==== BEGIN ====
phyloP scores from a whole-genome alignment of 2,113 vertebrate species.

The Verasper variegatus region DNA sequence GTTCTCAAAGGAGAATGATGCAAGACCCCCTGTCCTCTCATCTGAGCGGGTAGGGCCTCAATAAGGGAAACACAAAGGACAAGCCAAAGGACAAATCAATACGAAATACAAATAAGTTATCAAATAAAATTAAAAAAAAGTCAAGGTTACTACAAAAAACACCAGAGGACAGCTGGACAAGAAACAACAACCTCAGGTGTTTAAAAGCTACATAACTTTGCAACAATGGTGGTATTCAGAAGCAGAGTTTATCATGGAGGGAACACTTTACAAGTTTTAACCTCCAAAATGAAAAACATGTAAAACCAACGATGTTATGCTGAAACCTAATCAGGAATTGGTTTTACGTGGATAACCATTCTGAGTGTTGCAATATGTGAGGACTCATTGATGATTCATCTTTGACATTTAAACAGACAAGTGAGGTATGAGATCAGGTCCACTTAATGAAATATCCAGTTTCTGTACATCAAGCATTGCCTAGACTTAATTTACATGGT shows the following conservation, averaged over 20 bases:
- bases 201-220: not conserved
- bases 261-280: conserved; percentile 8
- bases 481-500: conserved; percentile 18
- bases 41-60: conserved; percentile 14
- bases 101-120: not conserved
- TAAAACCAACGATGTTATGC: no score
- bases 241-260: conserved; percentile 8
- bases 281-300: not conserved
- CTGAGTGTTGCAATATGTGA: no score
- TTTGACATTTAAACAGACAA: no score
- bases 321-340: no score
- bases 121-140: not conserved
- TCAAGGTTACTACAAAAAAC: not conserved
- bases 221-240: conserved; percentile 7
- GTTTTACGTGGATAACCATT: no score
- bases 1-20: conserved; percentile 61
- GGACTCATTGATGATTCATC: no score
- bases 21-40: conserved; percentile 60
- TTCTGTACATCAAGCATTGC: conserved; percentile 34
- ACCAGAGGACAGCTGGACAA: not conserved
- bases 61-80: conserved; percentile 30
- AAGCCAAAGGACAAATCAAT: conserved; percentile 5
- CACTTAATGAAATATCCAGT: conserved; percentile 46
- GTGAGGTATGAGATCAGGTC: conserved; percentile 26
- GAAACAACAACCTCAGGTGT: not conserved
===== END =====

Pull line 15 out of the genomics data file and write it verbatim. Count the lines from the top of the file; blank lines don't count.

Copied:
- TCAAGGTTACTACAAAAAAC: not conserved